Tourism in Burundi

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Lake Tanganyika, one of Burundi's most popular tourist attractions

Tourism in Burundi refers to tourism in Burundi. Bujumbura is the capital city of Burundi which is also a major tourist attraction of the country.[1] In addition to this, Lake Tanganyika is a popular tourist attraction.[2]

Industry[edit]

Burundi has vast natural resources and wildlife, but the tourism industry of Burundi is underdeveloped. Tourism has a marginal share in GDP of the nation.[3] Direct contributions of travel and tourism industry to the country's GDP was 2.1% in 2013 and 2% in 2014.[4] According to World Bank data, the number of international tourists increased in the 2000s. In 2000, nearly 29,000 international tourists visited Burundi, the number increased to 148,000 in 2005. Number of tourists peaked at 214,000 in 2006; by 2010, only 142,000 tourists had visited the country.[5][6] While the tourism sector is small but growing, ongoing unrest has decimated tourism in the country.[7][8]

Tourism infrastructure is very poor in Burundi. The options for transport and accommodation for tourists are limited. In 2010, the Burundian government planned a 20-year infrastructure development plan in partnership with the African Development Bank to improve tourism infrastructure in the country. The funding also came from other donor nations and organizations.[3]

Advisories[edit]

Yellow fever vaccination is necessary before visiting Burundi. Malaria is endemic in Burundi, while vaccination for cholera may also be required when visiting Burundi.[9][10]

Attractions[edit]

Ecotourism is one of the major areas of tourism in Burundi. Kibira National Park, Rurubu River and Lake Tanganyika are considered major natural habitats for wildlife. There are also numerous wildfowl lakes, such as Rwihinda Lake Natural Reserve.[3]

Burudian drummers, locally known as Abatimbo, are one of the major cultural attractions. Wooden drums are part of ancient Burundi culture. Their sound is known as "ancient" and "sacred" sound in Burundi and also a symbol of unity. In 2014, the ritual Burundian drum dance was placed on UNESCO's Intangible Cultural Heritage list.[11]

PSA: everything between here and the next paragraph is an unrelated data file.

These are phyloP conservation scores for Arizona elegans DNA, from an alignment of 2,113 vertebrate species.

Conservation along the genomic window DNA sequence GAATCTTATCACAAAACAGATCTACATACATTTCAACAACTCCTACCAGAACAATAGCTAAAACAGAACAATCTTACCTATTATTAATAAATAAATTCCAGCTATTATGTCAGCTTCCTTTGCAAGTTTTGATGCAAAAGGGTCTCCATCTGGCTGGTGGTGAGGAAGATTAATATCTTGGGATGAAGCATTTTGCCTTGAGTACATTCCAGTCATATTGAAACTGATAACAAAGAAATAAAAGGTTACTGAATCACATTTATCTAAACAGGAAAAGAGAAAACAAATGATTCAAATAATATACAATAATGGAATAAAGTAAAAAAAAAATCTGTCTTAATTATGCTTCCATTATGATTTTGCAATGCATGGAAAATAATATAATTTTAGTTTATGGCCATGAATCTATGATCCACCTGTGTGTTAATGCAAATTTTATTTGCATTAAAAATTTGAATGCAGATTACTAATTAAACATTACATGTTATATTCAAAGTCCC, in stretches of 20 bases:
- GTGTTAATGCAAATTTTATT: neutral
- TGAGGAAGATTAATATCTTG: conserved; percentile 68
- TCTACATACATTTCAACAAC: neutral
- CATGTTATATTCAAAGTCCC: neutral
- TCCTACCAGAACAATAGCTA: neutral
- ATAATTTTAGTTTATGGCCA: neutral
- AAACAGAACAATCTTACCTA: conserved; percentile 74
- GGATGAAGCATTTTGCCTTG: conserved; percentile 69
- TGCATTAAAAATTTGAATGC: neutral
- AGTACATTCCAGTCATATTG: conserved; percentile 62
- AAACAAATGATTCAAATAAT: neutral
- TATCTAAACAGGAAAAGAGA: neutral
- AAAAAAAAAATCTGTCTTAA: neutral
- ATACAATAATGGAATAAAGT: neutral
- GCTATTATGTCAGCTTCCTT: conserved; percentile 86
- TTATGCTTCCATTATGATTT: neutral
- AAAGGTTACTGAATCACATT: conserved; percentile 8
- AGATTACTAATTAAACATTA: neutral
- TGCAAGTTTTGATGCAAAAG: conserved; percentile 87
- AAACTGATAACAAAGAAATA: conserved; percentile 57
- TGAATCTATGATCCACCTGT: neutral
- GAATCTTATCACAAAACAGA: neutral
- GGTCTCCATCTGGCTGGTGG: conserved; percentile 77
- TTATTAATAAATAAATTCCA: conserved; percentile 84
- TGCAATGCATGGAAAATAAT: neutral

There is no UNESCO-recognized World Heritage Site in Burundi but there are 10 sites which are on UNESCO's tentative list. These 10 sites includes Gishora, Mugamba, Muramvya, Gasumo (the southernmost source of the Nile), Lake Rwihinda Natural Reserve, Lake Tanganyika, Rusizi National Park, Kibira National Park, Ruvubu National Park and the Kagera waterfalls.[12]

Gallery[edit]

See also[edit]

References[edit]

  1. ^ "Travel and Tourism". Burundi Embassy. Retrieved 2008-06-12. 
  2. ^ "Burundi". nationsencyclopedia.com. Retrieved 2008-06-12. 
  3. ^ a b c "Travel and Tourism in Burundi". Euromonitor.com. Retrieved 2016-01-10. 
  4. ^ "Travel and Tourism-Economic Impact 2014-Burundipact 201" (PDF). World Travel and Tourism Council. Retrieved 9 January 2016. 
  5. ^ Data. "International tourism, number of arrivals | Data | Table". Data.worldbank.org. Retrieved 2016-01-10. 
  6. ^ "Burundi - International tourism". Indexmundi.com. Retrieved 2016-01-10. 
  7. ^ Jessica Hatcher in Bujumbura. "Burundi in economic turmoil as unrest triggers fourfold increase in bad debt | Global development". The Guardian. Retrieved 2016-01-10. 
  8. ^ "FlyDubai ditches Bujumbura". eTurboNews.com. 2016-01-02. Retrieved 2016-01-10. 
  9. ^ "Burundi travel advice". GOV.UK. 2015-03-01. Retrieved 2016-01-10. 
  10. ^ "Burundi Tourism". Burundiembassy-usa.org. Retrieved 2016-01-10. 
  11. ^ Afp (2015-04-03). "Burundi drums beat the ancient memories of unity | Daily Mail Online". Dailymail.co.uk. Retrieved 2016-01-10. 
  12. ^ UNESCO World Heritage Centre (1982-05-19). "Burundi - UNESCO World Heritage Centre". Whc.unesco.org. Retrieved 2016-01-10. 

External links[edit]